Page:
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Feeling good about the Super Bowl bid

The city of Houston has submitted its bid to host Super Bowl LI in 2017, and they feel pretty good about their chances.

Houston’s competition will be San Francisco or Miami – the city that fails to get the coveted Super Bowl L.

League owners will vote on both Super Bowls on May 22 in Boston.

For now, Houston officials are confident but cautious because they know there are more steps in the process to host the first Super Bowl at Reliant Stadium since 2004, when New England defeated Carolina.

“We feel really good about our chances,” said Ric Campo, chairman of the host committee. “We believe Houston will be hard to beat.”

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Campo, chairman and chief executive officer of Camden Properties, pointed out the numerous improvements the city has made or will make before 2017.

“The east-west light rail will be completed in 2014,” he said. “We’re building a new 1,000-room Marriott Marquis that’ll be a bookend to the Hilton-Americas. We’ve got Discovery Green.

“The NFL requires at least 19,000 rooms in the city. We have more than 20,000, including 6,000 downtown.

“For fans and visiting teams, it’s going to be the ultimate experience. We’ve got world-class buildings and incredible venues for the NFL Experience and Super Bowl Village.”

Don’t forget our nationally-known restaurant scene now, too. It’s a little funny to think how much has changed since Super Bowl XXXVIII in 2004. We’ve been confident about our chances from the get go. We’ll see if our optimism is warranted.

The general feeling around the NFL is that San Francisco, with its new stadium in Santa Clara, will beat out South Florida for Super Bowl L. South Florida is trying to get $400 million for stadium improvements.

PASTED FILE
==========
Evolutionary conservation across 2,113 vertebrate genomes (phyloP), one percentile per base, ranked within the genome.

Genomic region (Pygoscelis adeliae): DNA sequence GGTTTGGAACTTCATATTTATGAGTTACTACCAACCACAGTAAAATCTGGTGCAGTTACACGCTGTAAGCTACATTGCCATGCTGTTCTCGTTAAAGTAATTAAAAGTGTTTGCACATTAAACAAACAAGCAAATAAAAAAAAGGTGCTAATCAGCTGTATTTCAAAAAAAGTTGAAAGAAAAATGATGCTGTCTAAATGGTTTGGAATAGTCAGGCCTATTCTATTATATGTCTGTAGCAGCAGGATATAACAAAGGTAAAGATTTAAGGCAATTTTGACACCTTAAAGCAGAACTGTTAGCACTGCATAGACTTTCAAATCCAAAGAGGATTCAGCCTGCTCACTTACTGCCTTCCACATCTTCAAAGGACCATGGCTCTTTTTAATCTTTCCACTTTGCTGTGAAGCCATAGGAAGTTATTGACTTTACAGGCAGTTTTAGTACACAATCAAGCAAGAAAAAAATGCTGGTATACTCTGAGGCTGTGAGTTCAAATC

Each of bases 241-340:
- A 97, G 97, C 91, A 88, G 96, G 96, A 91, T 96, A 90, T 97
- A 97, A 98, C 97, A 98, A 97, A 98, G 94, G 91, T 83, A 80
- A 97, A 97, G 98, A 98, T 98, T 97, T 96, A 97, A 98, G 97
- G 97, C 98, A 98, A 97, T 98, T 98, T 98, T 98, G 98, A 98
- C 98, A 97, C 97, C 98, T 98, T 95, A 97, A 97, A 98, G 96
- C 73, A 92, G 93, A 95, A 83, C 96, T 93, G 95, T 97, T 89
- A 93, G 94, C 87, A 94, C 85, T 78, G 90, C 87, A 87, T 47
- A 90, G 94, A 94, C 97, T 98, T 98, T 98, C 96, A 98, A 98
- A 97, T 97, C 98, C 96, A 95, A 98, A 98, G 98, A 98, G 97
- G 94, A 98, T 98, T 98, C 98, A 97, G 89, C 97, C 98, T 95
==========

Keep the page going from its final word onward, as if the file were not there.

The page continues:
At the league’s spring meetings in Phoenix last month, officials from South Florida met with the owners and asked for help.

“The mayor of Miami was trying to get the NFL to make a commitment that if they passed this referendum there, they’d get a Super Bowl,” Texans owner Bob McNair said in Phoenix. “The league would not make that kind of commitment.

“They had no assurance that if we voted them a Super Bowl that they would get the money. I think the governmental bodies in South Florida are going to have to move first and say, ‘OK, we’re going to approve the stadium, and we’ll take our chances on the Super Bowl.’

“It’ll be interesting to see what happens in Miami that will impact our chances of getting the Super Bowl. If they don’t get improvements to their stadium, I think that’ll work against them.”

You would think that after the debacle that was the financing of Marlins Stadium that the Dolphins would be tarred and feathered for making such a request, but this is Florida. You have to grade on a curve.

In related news, via Swamplot the city also put in its bid to host the Summer X-Games for the next three years. (See here for more on that.) We won’t know the answer for that until August, though we will know if we make the next round of cuts shortly. We have a lot more competition for this, including Austin and Fort Worth. Wouldn’t it be cool to get both bids?

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2 Comments

  1. Brad M. says:

    Absolutely no way we get it.

    I’ve heard that the Astrodome is a total embarrassment. Every single plus about Houston you can think of is wiped out by an empty building in proximity to the stadium in which the game will be played.

    Can you imagine the horrified gasps from the TV audience crowd watching the game when they show the obligatory blimp aerial video feed from above and…wait for it…there is the Astrodome next to Reliant. Yuck.

    Game over. No way we get it.

  2. [...] how well it went the last time, but hey, no one said this had to make sense. If there are three competitors for two slots and one competitor fails to meet the criteria required, that would seem to bode well for the other [...]

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